Talk about a tight fit! Casey’s personal JK is super wide, and I’ve had a chance to drive it quite a bit at King Of The Hammers, but it was cool watching him do his stuff on these obstacles.
As we were waiting for people in front of us, Casey would come out and chat with others on the trail.
It wasn’t about big tires and big egos; everyone was out there to have fun. It was the perfect car culture moment for me when I realized this.
One thing I found that was really interesting was how much traction the guys had going over these sketchy obstacles.
It was like sandpaper, but as soon as it gets wet it gets way harder to find traction.
It was lunch time and the group decided to stop for a bit of a break before we moved on.
This is the spot where I took the header photo. There’s almost no words to describe what it’s actually like being there on the rock.
Especially with nothing but a fast way to the bottom just a few feet over!
It was time to roll out again, and as the Jeeps climbed up one by one, from my vantage point it looked like ants on a scoop of ice cream.
It’s actually really fun to watch Casey four-wheel, as he does it so smoothly. He did not once bottom out or touch his front or rear bumper for the entire 10-hour expedition.
My buddy Matt tried his best not to scrape, but it was hard not to as he had way less ground clearance. For a 20-year-old Jeep, I just could not believe how capable it was though.
A little over halfway through the trail we came across this outlook above the road leading into Moab.
That’s Casey doing jump jacks while staring death right in the face. My palms are getting sweaty just thinking back to this moment.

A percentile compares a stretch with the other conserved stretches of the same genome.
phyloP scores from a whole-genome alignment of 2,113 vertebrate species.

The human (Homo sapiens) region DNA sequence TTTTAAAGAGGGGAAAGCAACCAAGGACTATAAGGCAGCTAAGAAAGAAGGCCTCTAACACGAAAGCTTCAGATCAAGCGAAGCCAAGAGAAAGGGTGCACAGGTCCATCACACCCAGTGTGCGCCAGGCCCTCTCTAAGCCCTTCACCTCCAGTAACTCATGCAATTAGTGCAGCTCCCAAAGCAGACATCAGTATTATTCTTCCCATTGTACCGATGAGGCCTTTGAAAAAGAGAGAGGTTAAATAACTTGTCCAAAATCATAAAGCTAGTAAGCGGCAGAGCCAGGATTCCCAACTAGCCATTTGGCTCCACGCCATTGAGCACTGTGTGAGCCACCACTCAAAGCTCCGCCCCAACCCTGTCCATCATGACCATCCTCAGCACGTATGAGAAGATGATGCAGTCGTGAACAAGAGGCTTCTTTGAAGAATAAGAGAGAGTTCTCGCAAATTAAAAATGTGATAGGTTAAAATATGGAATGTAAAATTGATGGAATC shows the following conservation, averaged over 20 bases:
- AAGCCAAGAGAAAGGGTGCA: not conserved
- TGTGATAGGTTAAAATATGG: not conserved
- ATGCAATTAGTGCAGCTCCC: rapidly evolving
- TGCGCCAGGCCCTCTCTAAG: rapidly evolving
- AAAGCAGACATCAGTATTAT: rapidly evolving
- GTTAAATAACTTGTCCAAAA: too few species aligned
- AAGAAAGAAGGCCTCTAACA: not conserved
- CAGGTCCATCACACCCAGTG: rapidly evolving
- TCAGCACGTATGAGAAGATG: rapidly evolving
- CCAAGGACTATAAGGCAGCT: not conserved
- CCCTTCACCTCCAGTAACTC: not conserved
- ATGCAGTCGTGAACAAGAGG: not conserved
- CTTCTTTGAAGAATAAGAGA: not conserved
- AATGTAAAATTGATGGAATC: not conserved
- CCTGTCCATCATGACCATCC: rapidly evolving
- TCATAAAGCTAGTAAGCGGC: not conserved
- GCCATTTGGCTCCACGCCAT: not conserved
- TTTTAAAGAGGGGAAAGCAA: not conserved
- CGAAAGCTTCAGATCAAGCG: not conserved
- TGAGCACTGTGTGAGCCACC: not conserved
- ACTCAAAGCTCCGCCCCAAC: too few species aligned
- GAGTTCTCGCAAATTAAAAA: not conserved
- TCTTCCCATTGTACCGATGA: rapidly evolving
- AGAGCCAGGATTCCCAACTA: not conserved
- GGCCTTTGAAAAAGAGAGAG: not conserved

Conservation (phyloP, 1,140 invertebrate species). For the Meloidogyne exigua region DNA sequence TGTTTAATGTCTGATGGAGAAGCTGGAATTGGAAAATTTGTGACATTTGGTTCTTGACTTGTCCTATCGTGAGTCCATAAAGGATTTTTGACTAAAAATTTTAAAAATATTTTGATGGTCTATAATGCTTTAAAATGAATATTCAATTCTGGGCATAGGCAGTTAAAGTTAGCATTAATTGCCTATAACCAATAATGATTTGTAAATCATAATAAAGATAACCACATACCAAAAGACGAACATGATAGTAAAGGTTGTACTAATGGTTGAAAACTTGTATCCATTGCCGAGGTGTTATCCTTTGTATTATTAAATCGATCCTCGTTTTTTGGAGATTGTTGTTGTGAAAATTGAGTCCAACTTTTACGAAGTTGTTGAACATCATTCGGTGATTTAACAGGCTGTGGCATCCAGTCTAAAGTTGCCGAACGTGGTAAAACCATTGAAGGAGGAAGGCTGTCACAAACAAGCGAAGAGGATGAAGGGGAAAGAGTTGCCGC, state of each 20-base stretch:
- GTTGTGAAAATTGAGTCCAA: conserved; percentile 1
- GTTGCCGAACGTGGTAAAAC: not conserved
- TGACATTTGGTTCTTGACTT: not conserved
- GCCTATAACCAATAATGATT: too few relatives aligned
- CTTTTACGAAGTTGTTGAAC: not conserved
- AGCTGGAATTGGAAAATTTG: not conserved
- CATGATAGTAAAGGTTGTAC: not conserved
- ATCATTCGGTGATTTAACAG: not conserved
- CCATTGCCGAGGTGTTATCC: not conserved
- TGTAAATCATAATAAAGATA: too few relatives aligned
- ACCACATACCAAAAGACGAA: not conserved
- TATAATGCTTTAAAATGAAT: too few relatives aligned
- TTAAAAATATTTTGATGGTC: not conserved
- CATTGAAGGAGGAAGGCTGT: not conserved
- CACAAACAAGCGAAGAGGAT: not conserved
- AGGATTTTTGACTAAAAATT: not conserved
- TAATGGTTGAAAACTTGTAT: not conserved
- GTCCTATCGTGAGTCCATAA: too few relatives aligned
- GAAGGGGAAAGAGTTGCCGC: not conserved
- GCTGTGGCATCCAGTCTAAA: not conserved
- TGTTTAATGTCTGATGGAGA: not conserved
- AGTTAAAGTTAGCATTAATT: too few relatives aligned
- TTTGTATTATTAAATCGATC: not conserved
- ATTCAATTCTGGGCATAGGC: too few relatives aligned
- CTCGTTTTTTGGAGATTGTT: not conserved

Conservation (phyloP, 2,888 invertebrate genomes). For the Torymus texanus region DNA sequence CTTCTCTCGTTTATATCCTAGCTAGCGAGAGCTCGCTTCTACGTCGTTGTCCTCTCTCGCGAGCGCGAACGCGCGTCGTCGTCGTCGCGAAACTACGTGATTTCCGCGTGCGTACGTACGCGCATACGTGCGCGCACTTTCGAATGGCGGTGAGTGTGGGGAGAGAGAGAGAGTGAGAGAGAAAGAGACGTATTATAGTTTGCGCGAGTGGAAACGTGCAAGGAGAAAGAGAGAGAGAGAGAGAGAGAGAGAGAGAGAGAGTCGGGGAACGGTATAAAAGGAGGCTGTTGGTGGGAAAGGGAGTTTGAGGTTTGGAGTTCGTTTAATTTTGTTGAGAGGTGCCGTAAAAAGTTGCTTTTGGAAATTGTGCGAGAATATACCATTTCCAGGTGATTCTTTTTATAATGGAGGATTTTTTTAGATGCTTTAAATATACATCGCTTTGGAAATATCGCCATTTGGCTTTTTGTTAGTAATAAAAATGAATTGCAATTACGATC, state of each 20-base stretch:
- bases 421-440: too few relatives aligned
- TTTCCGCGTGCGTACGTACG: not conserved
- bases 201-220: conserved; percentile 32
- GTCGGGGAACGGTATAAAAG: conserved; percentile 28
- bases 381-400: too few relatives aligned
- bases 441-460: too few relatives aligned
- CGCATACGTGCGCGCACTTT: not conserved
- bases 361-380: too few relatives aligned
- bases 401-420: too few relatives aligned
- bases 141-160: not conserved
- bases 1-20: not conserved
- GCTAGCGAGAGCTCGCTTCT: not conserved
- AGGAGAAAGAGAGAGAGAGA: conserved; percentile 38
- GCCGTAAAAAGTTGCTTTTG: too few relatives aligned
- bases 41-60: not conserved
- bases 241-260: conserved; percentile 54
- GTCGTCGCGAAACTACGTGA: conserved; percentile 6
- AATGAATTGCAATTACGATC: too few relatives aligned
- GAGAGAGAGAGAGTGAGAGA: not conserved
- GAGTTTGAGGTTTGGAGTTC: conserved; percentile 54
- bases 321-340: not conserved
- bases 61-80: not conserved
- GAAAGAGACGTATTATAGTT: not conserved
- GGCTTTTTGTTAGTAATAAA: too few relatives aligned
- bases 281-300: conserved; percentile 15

How could you not like this place? Just look at the background… In the foreground is another one of the Bruiser Jeeps. Such a clean look.
This was a great vantage point with the Colorado River in the background. It’s so cool that it looks fake.Golden Crack
We started our day near town on a trail called Poison Spider, and eventually made our way to Golden Spike Safari. If we wanted to continue north and finish up the trail we would have to cross the Golden Crack.
This is pretty much the only spot that connects this side of the mountain to the other, and there was a large queue lined up to cross. This is a photo of all the people who’d already crossed when we arrived, but everyone likes to wait for the rest of the group before they move on.
Of course, Casey made it look easy; rock crawling is in his blood. In fact, his grandfather was the very first person to ever attempt this route and make it across.
My buddy Matt only had 35-inch tires on his XJ, but he still crossed the crack with ease.
It’s such an odd obstacle, but it’s just so darn cool. Not so long ago I would look at an obstacle like this and think that it would be impossible to get a vehicle across.